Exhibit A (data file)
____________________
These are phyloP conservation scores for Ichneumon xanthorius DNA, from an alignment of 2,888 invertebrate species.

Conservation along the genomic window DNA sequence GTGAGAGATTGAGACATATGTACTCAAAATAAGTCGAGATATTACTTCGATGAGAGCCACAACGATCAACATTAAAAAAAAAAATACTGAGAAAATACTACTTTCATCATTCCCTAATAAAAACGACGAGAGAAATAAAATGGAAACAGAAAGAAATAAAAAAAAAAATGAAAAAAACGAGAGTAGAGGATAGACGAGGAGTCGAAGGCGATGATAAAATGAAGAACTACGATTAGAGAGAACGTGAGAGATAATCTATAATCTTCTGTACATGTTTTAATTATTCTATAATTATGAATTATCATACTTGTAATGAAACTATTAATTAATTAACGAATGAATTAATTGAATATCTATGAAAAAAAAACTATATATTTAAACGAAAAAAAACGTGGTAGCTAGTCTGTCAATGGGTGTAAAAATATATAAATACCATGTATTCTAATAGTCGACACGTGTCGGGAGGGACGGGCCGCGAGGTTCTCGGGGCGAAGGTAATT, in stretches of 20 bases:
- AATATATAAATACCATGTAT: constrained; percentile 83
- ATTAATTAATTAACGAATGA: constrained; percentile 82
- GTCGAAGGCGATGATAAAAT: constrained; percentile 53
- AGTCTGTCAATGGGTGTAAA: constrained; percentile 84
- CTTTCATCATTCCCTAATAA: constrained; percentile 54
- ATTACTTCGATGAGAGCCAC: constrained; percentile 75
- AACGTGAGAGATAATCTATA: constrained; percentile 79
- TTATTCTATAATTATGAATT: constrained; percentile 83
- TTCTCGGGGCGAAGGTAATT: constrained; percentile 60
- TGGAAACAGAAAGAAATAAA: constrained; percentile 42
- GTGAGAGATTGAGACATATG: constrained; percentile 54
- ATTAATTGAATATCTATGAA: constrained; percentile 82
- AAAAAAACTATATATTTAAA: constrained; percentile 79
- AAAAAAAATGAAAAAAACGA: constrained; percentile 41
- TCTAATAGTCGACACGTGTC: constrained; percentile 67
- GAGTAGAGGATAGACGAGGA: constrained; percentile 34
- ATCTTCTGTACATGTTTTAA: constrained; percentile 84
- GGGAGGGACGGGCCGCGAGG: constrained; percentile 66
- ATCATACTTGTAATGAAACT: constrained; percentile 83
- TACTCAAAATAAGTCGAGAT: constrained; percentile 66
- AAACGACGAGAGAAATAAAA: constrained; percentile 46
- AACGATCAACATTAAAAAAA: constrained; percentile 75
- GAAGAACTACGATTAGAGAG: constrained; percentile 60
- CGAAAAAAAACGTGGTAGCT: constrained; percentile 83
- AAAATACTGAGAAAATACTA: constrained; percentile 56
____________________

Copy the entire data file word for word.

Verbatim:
These are phyloP conservation scores for Ichneumon xanthorius DNA, from an alignment of 2,888 invertebrate species.

Conservation along the genomic window DNA sequence GTGAGAGATTGAGACATATGTACTCAAAATAAGTCGAGATATTACTTCGATGAGAGCCACAACGATCAACATTAAAAAAAAAAATACTGAGAAAATACTACTTTCATCATTCCCTAATAAAAACGACGAGAGAAATAAAATGGAAACAGAAAGAAATAAAAAAAAAAATGAAAAAAACGAGAGTAGAGGATAGACGAGGAGTCGAAGGCGATGATAAAATGAAGAACTACGATTAGAGAGAACGTGAGAGATAATCTATAATCTTCTGTACATGTTTTAATTATTCTATAATTATGAATTATCATACTTGTAATGAAACTATTAATTAATTAACGAATGAATTAATTGAATATCTATGAAAAAAAAACTATATATTTAAACGAAAAAAAACGTGGTAGCTAGTCTGTCAATGGGTGTAAAAATATATAAATACCATGTATTCTAATAGTCGACACGTGTCGGGAGGGACGGGCCGCGAGGTTCTCGGGGCGAAGGTAATT, in stretches of 20 bases:
- AATATATAAATACCATGTAT: constrained; percentile 83
- ATTAATTAATTAACGAATGA: constrained; percentile 82
- GTCGAAGGCGATGATAAAAT: constrained; percentile 53
- AGTCTGTCAATGGGTGTAAA: constrained; percentile 84
- CTTTCATCATTCCCTAATAA: constrained; percentile 54
- ATTACTTCGATGAGAGCCAC: constrained; percentile 75
- AACGTGAGAGATAATCTATA: constrained; percentile 79
- TTATTCTATAATTATGAATT: constrained; percentile 83
- TTCTCGGGGCGAAGGTAATT: constrained; percentile 60
- TGGAAACAGAAAGAAATAAA: constrained; percentile 42
- GTGAGAGATTGAGACATATG: constrained; percentile 54
- ATTAATTGAATATCTATGAA: constrained; percentile 82
- AAAAAAACTATATATTTAAA: constrained; percentile 79
- AAAAAAAATGAAAAAAACGA: constrained; percentile 41
- TCTAATAGTCGACACGTGTC: constrained; percentile 67
- GAGTAGAGGATAGACGAGGA: constrained; percentile 34
- ATCTTCTGTACATGTTTTAA: constrained; percentile 84
- GGGAGGGACGGGCCGCGAGG: constrained; percentile 66
- ATCATACTTGTAATGAAACT: constrained; percentile 83
- TACTCAAAATAAGTCGAGAT: constrained; percentile 66
- AAACGACGAGAGAAATAAAA: constrained; percentile 46
- AACGATCAACATTAAAAAAA: constrained; percentile 75
- GAAGAACTACGATTAGAGAG: constrained; percentile 60
- CGAAAAAAAACGTGGTAGCT: constrained; percentile 83
- AAAATACTGAGAAAATACTA: constrained; percentile 56